Don't rely on a good idea to sell itself. Discuss the idea with anyone who will listen so you can get to the point that you can describe your entire business in two sentences. Then get to the point where you can describe it in 1 minute. Then 5 minutes. Once you have all three of these down, you'll be able to sell someone on your idea in almost any situation.

Helen Andreae - the creator of Auti



Auti is an interactive, cuddly toy for autistic children which helps them learn positive play behaviours. Auti was highly commended at the Wellington Startup Weekend in November 2011.

What did you spend most of your time doing at Startup Weekend? Starting social media campaigns, doing customer validation, developing a business strategy and a financial plan. (It was pretty evenly split) As the leader I spent most of my time being a bit scatter brained, answering everyone’s questions as they were new to the project. My advice, if you are coming in with a developed idea, is to have a summary of what has already been done, where are the gaps, and a clear folder which can be initially copied to everyone with helpful files.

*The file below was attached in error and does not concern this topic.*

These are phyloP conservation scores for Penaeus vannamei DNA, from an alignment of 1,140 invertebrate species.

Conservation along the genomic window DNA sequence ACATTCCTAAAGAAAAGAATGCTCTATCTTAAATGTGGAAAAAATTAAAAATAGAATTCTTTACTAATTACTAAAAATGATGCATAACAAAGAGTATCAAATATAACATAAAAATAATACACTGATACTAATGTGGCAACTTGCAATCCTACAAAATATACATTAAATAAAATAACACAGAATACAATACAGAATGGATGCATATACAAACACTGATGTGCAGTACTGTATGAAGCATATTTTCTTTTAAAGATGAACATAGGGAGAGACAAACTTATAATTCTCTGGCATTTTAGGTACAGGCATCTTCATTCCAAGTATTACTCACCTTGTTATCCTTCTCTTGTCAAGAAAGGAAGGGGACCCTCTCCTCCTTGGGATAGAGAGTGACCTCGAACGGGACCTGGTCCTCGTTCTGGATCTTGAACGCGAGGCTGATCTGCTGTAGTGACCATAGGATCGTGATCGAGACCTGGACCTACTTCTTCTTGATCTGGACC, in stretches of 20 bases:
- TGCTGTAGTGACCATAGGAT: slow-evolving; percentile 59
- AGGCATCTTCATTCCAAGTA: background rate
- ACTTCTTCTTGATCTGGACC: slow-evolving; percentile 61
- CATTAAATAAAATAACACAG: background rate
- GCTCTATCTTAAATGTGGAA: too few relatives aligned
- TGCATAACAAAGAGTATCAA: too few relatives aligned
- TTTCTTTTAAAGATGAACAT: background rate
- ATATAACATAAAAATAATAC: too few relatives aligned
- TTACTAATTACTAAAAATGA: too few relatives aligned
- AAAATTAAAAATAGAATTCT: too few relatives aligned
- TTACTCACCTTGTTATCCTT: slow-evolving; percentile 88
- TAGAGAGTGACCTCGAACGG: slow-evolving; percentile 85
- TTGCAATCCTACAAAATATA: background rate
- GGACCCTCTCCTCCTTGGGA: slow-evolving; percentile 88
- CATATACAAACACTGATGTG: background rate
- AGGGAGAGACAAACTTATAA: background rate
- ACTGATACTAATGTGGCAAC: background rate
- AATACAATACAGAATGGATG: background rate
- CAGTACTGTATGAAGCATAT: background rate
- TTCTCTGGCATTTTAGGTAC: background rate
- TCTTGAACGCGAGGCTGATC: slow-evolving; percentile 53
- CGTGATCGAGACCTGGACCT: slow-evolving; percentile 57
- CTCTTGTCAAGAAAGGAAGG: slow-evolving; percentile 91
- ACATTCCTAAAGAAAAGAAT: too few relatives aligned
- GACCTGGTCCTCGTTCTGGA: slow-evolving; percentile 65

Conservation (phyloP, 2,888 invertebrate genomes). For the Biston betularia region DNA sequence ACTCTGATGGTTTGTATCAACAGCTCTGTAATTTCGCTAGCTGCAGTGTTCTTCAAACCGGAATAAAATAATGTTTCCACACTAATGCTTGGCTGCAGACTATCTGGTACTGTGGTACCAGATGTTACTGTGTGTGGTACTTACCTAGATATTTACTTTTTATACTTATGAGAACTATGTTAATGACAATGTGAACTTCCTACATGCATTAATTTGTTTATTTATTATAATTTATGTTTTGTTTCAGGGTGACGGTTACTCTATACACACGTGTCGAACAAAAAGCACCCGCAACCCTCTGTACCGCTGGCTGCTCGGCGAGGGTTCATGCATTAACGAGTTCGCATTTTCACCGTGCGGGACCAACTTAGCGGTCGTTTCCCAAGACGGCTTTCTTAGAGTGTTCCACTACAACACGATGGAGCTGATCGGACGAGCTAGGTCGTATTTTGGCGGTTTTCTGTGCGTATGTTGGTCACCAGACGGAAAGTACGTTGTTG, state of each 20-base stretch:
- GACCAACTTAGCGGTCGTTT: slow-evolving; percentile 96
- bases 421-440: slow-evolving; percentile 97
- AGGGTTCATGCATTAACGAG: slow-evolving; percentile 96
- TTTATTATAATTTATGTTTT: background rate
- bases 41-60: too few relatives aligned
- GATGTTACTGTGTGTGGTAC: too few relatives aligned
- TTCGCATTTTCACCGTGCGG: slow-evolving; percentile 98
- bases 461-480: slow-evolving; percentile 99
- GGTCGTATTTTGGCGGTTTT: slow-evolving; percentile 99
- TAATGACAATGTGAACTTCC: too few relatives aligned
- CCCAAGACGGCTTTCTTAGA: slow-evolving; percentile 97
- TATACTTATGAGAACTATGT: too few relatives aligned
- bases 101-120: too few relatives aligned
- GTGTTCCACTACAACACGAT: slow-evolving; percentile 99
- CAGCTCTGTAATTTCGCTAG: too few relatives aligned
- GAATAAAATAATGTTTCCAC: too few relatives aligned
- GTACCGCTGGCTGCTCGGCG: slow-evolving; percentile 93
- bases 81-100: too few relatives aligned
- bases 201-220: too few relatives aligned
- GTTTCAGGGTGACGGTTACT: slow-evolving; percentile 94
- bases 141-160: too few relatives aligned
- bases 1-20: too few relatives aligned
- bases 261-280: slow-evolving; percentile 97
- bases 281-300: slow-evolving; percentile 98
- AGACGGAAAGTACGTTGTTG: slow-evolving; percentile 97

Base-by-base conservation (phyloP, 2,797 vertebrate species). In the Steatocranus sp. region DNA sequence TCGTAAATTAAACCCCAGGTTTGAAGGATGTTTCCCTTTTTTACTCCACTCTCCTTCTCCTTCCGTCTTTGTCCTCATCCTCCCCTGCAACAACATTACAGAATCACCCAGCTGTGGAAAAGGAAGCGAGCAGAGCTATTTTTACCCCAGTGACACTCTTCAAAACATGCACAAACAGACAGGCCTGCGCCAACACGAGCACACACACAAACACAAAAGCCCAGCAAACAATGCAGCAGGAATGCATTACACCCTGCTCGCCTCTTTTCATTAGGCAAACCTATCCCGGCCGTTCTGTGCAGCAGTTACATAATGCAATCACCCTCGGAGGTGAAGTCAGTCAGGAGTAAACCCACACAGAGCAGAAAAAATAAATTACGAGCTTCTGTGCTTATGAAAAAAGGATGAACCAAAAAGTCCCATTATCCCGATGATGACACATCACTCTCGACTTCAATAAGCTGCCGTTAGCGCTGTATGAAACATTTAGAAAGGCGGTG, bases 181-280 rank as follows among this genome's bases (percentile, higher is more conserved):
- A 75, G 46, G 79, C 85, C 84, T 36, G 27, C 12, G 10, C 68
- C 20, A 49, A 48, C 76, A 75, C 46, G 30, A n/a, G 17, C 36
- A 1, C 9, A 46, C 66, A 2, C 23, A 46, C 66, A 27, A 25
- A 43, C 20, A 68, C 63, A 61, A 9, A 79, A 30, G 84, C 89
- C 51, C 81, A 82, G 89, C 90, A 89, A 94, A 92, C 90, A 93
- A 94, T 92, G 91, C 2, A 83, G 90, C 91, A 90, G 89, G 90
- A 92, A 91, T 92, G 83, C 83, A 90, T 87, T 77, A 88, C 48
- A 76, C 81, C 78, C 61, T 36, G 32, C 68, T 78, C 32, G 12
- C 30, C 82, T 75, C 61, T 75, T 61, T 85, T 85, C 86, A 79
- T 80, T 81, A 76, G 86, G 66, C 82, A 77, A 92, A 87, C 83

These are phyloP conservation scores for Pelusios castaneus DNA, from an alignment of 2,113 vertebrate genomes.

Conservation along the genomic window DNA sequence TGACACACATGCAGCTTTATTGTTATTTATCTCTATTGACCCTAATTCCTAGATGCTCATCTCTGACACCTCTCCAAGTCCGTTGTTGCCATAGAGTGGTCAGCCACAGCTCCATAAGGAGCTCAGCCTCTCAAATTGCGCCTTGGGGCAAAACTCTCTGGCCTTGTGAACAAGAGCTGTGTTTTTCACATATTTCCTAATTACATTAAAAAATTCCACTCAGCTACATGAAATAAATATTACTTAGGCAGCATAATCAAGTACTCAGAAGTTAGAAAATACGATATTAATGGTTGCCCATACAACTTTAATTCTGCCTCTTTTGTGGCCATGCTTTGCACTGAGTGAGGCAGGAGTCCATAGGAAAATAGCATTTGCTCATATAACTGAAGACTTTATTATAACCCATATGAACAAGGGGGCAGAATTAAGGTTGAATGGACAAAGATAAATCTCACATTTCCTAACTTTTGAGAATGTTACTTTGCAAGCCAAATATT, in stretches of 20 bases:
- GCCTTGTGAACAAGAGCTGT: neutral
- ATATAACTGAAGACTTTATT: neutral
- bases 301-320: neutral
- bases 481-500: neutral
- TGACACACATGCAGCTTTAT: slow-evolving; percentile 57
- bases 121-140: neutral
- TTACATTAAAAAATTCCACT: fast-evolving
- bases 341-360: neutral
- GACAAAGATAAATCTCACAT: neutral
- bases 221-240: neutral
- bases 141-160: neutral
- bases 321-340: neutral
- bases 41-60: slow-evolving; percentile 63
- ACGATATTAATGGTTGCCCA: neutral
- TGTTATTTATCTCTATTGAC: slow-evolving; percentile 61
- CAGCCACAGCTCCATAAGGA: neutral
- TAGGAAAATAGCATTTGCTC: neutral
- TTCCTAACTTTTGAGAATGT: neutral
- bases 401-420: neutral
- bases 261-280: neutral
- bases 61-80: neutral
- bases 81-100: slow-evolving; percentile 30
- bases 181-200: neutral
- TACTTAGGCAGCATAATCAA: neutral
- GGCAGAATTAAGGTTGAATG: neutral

What do you wish you spent more time on?
Probably would have been good to spend a little more time on the website, but I think that we spent our time pretty well.

What do you wish you spent less time on?
Customer validation, in the end Auti needs to go through trials with autistic children, so although we gathered a large amount of positive feedback about the concept from the community and experts, it only goes so far.

What tools did you use most?
Google docs was used a lot. We had our product developed before hand, so for us it was about working out the business side.

Any general advice for participants?
The mentors are amazing, particularly for planning the business strategies. So spend time on thinking about good questions to ask, also make sure that they understand what it is you are aiming for. The weekend is amazing, but remember the business carries on so don’t have a short term focus!

"We wanted something easy to run and Vetter fits the bill"

Healther Saunders; ECITB Product Dev. Manager